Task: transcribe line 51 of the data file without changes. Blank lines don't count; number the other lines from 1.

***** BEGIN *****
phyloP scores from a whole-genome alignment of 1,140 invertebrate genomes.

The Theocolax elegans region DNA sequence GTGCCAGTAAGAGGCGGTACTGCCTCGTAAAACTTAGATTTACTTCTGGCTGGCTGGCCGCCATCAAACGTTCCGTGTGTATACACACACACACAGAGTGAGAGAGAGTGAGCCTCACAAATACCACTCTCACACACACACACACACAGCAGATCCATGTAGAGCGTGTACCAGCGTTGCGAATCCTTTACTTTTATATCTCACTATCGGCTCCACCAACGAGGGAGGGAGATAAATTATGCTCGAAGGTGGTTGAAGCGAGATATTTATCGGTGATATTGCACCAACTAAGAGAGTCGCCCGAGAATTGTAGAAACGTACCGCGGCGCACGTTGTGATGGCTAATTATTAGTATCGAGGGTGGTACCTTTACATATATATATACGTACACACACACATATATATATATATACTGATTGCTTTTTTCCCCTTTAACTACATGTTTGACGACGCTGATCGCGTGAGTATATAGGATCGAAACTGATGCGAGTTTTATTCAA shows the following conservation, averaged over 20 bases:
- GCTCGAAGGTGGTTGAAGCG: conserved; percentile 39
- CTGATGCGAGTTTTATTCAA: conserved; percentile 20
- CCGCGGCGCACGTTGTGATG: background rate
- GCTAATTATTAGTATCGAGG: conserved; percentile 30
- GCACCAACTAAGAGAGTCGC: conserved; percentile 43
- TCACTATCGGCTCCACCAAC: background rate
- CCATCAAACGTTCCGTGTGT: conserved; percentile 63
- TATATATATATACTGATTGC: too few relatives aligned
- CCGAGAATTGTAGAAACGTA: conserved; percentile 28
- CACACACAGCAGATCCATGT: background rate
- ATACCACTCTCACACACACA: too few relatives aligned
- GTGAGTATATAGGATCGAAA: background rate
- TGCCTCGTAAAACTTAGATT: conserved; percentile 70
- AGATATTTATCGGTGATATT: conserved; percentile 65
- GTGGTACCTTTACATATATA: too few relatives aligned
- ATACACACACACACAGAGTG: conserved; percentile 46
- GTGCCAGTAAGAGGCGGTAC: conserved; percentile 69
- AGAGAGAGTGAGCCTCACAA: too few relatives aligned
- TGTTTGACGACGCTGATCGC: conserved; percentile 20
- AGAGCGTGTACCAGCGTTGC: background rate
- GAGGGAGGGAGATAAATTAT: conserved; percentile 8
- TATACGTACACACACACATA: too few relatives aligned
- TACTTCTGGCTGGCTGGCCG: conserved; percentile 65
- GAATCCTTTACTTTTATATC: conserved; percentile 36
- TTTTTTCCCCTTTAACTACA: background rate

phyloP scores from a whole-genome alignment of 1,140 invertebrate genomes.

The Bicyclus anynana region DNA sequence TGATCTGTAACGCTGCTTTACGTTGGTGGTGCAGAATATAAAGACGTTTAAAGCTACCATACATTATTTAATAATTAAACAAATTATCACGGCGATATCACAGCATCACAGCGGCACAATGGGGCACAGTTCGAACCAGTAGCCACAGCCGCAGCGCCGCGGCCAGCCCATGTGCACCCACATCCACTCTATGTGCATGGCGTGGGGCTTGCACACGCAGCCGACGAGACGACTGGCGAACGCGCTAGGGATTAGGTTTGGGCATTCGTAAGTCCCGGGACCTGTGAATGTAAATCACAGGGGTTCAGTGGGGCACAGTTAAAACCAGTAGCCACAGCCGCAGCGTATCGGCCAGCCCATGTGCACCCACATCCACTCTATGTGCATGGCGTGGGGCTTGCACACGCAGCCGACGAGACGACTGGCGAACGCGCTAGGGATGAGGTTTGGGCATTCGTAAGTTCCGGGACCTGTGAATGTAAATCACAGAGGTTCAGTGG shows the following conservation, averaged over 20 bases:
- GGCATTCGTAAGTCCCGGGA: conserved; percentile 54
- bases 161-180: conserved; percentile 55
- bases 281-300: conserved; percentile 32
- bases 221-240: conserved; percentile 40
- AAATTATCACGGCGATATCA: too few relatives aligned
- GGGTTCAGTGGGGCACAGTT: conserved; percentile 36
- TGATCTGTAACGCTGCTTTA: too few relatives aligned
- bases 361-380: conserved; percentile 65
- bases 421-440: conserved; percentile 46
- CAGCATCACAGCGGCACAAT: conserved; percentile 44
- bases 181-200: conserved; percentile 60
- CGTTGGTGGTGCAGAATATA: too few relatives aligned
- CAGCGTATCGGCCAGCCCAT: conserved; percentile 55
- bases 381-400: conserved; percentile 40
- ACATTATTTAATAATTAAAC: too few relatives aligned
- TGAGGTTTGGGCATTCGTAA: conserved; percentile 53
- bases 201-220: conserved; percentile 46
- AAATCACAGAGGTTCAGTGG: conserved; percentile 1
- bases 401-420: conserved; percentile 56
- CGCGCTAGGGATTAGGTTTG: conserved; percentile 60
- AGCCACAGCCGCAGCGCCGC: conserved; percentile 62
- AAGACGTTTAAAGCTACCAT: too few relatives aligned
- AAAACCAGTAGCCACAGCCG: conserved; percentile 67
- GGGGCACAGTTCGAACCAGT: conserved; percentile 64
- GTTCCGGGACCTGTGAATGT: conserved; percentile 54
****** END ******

- AAGACGTTTAAAGCTACCAT: too few relatives aligned